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Council contributes half to Chelsea Park

Council contributes half to Chelsea Park
June 22, 2006

North Shore City Council is contributing half the money needed to secure the land and lakes surrounding Chelsea Sugar Refinery for everyone to enjoy in future.

The council has given $10m of the $20m purchase price to convert the 36.5ha Chelsea Estate to public ownership.

North Shore City mayor, George Wood, revealed North Shore City's major contribution at a council meeting last night.

"This land is another important piece of our parkland puzzle, and shows our commitment to protecting our city's green and leafy character," he says.

Because of North Shore City Council's significant contribution, it is likely to have guardianship over the land.

The Chelsea Trust had six months to secure the funding needed to buy the land, which has been under the guardianship of New Zealand Sugar Company Limited for 125 years.

North Shore City community services and parks committee chairwoman, Margaret Miles, is grateful to others who have also lent support.

"It was the Chelsea Park Trust who galvanised everyone into action, and North Shore City Council was happy to generously support the acquisition," she says.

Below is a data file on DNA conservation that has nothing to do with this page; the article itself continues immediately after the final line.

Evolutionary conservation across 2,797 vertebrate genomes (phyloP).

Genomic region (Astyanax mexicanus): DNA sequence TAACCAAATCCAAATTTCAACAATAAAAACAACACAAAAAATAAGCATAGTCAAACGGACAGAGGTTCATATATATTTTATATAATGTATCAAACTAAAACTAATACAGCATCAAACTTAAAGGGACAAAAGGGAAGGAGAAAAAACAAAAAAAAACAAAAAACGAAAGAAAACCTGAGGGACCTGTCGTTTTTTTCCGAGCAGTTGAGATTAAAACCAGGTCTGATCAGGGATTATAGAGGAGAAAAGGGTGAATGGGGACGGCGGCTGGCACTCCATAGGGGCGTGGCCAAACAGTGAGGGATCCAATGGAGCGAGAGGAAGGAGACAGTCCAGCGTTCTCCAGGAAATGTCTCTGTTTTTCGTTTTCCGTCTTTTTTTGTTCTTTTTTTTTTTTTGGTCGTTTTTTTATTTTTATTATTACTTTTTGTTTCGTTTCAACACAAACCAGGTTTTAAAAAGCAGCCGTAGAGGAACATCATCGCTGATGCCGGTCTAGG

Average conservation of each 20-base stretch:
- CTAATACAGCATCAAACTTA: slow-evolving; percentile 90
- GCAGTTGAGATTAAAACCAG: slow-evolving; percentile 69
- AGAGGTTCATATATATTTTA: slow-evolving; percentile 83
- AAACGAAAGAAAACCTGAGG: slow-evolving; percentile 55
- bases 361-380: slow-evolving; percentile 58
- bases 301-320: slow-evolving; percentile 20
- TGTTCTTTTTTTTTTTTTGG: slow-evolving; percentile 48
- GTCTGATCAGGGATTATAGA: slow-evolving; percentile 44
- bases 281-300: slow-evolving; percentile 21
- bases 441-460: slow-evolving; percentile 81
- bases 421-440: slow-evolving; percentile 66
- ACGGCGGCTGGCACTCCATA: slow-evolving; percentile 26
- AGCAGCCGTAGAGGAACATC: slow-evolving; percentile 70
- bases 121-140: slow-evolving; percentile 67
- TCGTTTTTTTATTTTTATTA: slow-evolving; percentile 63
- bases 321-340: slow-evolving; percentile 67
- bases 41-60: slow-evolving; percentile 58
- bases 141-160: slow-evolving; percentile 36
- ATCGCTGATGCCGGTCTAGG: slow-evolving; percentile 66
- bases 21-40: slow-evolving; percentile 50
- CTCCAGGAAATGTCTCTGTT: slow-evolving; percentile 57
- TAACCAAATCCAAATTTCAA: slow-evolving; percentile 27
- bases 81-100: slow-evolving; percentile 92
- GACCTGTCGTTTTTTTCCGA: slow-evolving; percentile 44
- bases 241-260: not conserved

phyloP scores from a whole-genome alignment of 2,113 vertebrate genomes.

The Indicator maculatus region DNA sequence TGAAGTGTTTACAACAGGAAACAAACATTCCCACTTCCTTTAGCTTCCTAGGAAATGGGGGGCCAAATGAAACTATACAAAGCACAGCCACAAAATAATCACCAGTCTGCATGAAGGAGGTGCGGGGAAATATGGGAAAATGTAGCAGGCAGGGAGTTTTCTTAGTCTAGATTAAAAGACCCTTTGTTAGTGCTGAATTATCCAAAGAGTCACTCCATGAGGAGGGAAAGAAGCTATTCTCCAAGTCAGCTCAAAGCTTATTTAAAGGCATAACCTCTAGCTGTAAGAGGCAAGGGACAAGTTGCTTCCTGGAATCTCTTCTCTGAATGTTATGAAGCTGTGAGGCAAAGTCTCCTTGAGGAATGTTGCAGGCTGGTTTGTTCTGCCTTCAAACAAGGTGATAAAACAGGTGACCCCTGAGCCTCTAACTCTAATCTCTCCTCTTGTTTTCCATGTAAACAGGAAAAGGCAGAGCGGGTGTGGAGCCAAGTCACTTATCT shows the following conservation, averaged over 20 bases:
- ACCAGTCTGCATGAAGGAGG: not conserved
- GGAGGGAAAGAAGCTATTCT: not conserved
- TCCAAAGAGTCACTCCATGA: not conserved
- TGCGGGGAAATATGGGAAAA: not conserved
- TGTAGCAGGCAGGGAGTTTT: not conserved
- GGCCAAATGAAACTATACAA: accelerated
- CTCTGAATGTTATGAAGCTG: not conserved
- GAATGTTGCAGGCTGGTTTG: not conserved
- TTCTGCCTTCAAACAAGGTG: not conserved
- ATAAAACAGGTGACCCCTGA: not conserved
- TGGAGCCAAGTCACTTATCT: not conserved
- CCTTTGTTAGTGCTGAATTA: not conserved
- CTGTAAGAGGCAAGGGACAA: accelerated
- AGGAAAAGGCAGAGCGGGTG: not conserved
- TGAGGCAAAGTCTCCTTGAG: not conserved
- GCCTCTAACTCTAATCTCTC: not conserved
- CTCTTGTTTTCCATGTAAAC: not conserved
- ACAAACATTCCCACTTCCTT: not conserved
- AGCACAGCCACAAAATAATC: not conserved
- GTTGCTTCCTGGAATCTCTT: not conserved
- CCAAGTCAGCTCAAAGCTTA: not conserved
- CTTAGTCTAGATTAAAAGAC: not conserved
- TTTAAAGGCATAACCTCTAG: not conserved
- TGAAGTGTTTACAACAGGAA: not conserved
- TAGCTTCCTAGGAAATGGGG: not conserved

The Trust has entered into a Agreement for Sale and Purchase for the land. One of the conditions is a private plan change to clarify the future use of other parts of the site.

Other contributors include central Government ($2m), ASB Bank ($6m) and Auckland Regional Council ($2m).

North Shore City has more than 2100ha of green open space, and over the next 10 years the council plans to invest $109m buying land for parks, and another $255m maintaining, renewing and upgrading parks and sportsfields.

Margaret Miles points out that money for the purchase of parks is not funded by rates, but by development contributions.


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